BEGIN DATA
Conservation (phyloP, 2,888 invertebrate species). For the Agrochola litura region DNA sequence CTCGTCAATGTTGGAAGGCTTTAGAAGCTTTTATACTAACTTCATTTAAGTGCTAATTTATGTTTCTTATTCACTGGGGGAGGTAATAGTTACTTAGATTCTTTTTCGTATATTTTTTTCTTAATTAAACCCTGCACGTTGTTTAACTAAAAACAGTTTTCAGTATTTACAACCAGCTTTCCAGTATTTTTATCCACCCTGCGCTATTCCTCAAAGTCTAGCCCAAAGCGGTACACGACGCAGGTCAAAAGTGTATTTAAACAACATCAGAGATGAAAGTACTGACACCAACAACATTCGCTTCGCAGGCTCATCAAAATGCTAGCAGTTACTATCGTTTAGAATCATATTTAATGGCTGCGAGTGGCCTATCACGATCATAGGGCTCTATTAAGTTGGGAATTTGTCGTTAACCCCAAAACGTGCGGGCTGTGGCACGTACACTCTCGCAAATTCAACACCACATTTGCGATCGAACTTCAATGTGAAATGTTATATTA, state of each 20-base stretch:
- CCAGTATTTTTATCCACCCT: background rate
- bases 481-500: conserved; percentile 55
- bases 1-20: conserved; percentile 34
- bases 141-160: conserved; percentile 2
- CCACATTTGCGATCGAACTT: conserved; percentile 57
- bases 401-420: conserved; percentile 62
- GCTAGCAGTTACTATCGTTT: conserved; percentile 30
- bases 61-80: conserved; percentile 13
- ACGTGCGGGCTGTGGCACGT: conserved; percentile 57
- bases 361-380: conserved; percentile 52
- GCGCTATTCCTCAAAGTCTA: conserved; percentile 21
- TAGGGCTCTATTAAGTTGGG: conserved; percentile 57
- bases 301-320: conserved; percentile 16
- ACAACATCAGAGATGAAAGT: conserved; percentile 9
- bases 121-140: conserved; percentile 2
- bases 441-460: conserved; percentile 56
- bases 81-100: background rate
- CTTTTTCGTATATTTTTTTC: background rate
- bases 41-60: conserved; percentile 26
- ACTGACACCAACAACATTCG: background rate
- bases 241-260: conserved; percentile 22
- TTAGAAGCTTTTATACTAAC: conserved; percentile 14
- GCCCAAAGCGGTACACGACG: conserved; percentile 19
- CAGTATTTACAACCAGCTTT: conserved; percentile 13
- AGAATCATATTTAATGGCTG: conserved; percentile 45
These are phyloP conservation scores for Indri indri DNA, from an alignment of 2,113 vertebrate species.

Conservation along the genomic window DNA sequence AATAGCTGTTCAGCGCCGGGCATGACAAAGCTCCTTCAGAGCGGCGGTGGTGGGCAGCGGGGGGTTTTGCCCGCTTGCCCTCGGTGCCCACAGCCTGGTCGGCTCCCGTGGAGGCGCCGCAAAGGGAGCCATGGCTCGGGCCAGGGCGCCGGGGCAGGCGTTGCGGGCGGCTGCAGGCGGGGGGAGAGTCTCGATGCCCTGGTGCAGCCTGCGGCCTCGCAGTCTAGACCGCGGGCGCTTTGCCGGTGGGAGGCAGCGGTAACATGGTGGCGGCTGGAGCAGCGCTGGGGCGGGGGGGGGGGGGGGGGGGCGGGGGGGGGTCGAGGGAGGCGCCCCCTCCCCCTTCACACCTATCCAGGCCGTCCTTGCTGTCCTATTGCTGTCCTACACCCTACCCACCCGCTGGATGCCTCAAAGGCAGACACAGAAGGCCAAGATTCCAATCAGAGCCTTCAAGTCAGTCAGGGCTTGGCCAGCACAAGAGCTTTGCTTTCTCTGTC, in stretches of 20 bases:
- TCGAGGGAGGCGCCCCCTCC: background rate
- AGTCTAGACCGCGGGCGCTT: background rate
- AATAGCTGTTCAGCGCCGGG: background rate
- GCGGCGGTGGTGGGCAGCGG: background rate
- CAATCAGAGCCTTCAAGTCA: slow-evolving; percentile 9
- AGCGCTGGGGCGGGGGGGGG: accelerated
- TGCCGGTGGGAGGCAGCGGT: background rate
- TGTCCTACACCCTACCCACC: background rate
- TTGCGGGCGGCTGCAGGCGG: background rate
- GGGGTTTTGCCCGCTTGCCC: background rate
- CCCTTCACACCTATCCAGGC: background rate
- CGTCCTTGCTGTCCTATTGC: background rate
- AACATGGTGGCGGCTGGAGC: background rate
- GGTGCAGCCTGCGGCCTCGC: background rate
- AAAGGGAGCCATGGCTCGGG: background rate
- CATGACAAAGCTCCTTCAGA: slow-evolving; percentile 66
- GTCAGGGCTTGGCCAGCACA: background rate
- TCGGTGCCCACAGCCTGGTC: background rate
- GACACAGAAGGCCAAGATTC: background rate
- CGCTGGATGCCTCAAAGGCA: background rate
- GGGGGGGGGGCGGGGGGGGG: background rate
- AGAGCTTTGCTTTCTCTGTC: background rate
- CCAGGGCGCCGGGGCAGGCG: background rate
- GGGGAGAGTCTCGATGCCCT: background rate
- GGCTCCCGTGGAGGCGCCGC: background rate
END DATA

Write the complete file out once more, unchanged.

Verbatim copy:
Conservation (phyloP, 2,888 invertebrate species). For the Agrochola litura region DNA sequence CTCGTCAATGTTGGAAGGCTTTAGAAGCTTTTATACTAACTTCATTTAAGTGCTAATTTATGTTTCTTATTCACTGGGGGAGGTAATAGTTACTTAGATTCTTTTTCGTATATTTTTTTCTTAATTAAACCCTGCACGTTGTTTAACTAAAAACAGTTTTCAGTATTTACAACCAGCTTTCCAGTATTTTTATCCACCCTGCGCTATTCCTCAAAGTCTAGCCCAAAGCGGTACACGACGCAGGTCAAAAGTGTATTTAAACAACATCAGAGATGAAAGTACTGACACCAACAACATTCGCTTCGCAGGCTCATCAAAATGCTAGCAGTTACTATCGTTTAGAATCATATTTAATGGCTGCGAGTGGCCTATCACGATCATAGGGCTCTATTAAGTTGGGAATTTGTCGTTAACCCCAAAACGTGCGGGCTGTGGCACGTACACTCTCGCAAATTCAACACCACATTTGCGATCGAACTTCAATGTGAAATGTTATATTA, state of each 20-base stretch:
- CCAGTATTTTTATCCACCCT: background rate
- bases 481-500: conserved; percentile 55
- bases 1-20: conserved; percentile 34
- bases 141-160: conserved; percentile 2
- CCACATTTGCGATCGAACTT: conserved; percentile 57
- bases 401-420: conserved; percentile 62
- GCTAGCAGTTACTATCGTTT: conserved; percentile 30
- bases 61-80: conserved; percentile 13
- ACGTGCGGGCTGTGGCACGT: conserved; percentile 57
- bases 361-380: conserved; percentile 52
- GCGCTATTCCTCAAAGTCTA: conserved; percentile 21
- TAGGGCTCTATTAAGTTGGG: conserved; percentile 57
- bases 301-320: conserved; percentile 16
- ACAACATCAGAGATGAAAGT: conserved; percentile 9
- bases 121-140: conserved; percentile 2
- bases 441-460: conserved; percentile 56
- bases 81-100: background rate
- CTTTTTCGTATATTTTTTTC: background rate
- bases 41-60: conserved; percentile 26
- ACTGACACCAACAACATTCG: background rate
- bases 241-260: conserved; percentile 22
- TTAGAAGCTTTTATACTAAC: conserved; percentile 14
- GCCCAAAGCGGTACACGACG: conserved; percentile 19
- CAGTATTTACAACCAGCTTT: conserved; percentile 13
- AGAATCATATTTAATGGCTG: conserved; percentile 45
These are phyloP conservation scores for Indri indri DNA, from an alignment of 2,113 vertebrate species.

Conservation along the genomic window DNA sequence AATAGCTGTTCAGCGCCGGGCATGACAAAGCTCCTTCAGAGCGGCGGTGGTGGGCAGCGGGGGGTTTTGCCCGCTTGCCCTCGGTGCCCACAGCCTGGTCGGCTCCCGTGGAGGCGCCGCAAAGGGAGCCATGGCTCGGGCCAGGGCGCCGGGGCAGGCGTTGCGGGCGGCTGCAGGCGGGGGGAGAGTCTCGATGCCCTGGTGCAGCCTGCGGCCTCGCAGTCTAGACCGCGGGCGCTTTGCCGGTGGGAGGCAGCGGTAACATGGTGGCGGCTGGAGCAGCGCTGGGGCGGGGGGGGGGGGGGGGGGGCGGGGGGGGGTCGAGGGAGGCGCCCCCTCCCCCTTCACACCTATCCAGGCCGTCCTTGCTGTCCTATTGCTGTCCTACACCCTACCCACCCGCTGGATGCCTCAAAGGCAGACACAGAAGGCCAAGATTCCAATCAGAGCCTTCAAGTCAGTCAGGGCTTGGCCAGCACAAGAGCTTTGCTTTCTCTGTC, in stretches of 20 bases:
- TCGAGGGAGGCGCCCCCTCC: background rate
- AGTCTAGACCGCGGGCGCTT: background rate
- AATAGCTGTTCAGCGCCGGG: background rate
- GCGGCGGTGGTGGGCAGCGG: background rate
- CAATCAGAGCCTTCAAGTCA: slow-evolving; percentile 9
- AGCGCTGGGGCGGGGGGGGG: accelerated
- TGCCGGTGGGAGGCAGCGGT: background rate
- TGTCCTACACCCTACCCACC: background rate
- TTGCGGGCGGCTGCAGGCGG: background rate
- GGGGTTTTGCCCGCTTGCCC: background rate
- CCCTTCACACCTATCCAGGC: background rate
- CGTCCTTGCTGTCCTATTGC: background rate
- AACATGGTGGCGGCTGGAGC: background rate
- GGTGCAGCCTGCGGCCTCGC: background rate
- AAAGGGAGCCATGGCTCGGG: background rate
- CATGACAAAGCTCCTTCAGA: slow-evolving; percentile 66
- GTCAGGGCTTGGCCAGCACA: background rate
- TCGGTGCCCACAGCCTGGTC: background rate
- GACACAGAAGGCCAAGATTC: background rate
- CGCTGGATGCCTCAAAGGCA: background rate
- GGGGGGGGGGCGGGGGGGGG: background rate
- AGAGCTTTGCTTTCTCTGTC: background rate
- CCAGGGCGCCGGGGCAGGCG: background rate
- GGGGAGAGTCTCGATGCCCT: background rate
- GGCTCCCGTGGAGGCGCCGC: background rate